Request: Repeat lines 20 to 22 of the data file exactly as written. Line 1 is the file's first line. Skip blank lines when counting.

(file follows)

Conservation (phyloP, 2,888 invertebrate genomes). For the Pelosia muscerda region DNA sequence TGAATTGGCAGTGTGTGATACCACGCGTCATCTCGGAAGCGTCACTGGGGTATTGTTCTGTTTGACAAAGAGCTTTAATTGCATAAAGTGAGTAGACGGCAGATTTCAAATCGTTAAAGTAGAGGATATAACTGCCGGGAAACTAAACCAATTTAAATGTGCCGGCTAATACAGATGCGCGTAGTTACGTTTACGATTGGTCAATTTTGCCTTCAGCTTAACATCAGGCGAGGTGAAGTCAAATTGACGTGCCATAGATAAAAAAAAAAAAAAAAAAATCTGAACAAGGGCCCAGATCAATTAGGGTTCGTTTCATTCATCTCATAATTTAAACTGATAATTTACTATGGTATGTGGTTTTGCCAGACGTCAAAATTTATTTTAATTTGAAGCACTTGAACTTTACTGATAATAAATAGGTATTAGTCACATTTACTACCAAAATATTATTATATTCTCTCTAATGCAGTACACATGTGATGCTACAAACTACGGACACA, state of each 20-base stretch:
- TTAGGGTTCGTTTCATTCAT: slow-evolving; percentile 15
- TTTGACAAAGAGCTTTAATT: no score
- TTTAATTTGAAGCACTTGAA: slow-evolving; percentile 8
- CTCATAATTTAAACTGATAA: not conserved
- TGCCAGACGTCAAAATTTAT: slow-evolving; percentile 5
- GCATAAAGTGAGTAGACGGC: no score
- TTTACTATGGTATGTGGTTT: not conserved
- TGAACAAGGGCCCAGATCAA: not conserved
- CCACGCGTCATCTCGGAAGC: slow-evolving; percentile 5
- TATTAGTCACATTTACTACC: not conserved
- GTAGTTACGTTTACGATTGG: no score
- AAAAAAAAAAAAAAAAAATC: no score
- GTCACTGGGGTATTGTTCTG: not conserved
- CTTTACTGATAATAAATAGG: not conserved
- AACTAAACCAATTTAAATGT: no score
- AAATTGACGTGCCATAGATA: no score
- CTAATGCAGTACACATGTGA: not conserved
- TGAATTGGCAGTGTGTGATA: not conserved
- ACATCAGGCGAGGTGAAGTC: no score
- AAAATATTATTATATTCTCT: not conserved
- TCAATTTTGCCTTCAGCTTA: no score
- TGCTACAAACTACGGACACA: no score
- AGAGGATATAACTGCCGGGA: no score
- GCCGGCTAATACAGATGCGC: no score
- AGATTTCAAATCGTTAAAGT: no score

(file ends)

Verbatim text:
- ACATCAGGCGAGGTGAAGTC: no score
- AAAATATTATTATATTCTCT: not conserved
- TCAATTTTGCCTTCAGCTTA: no score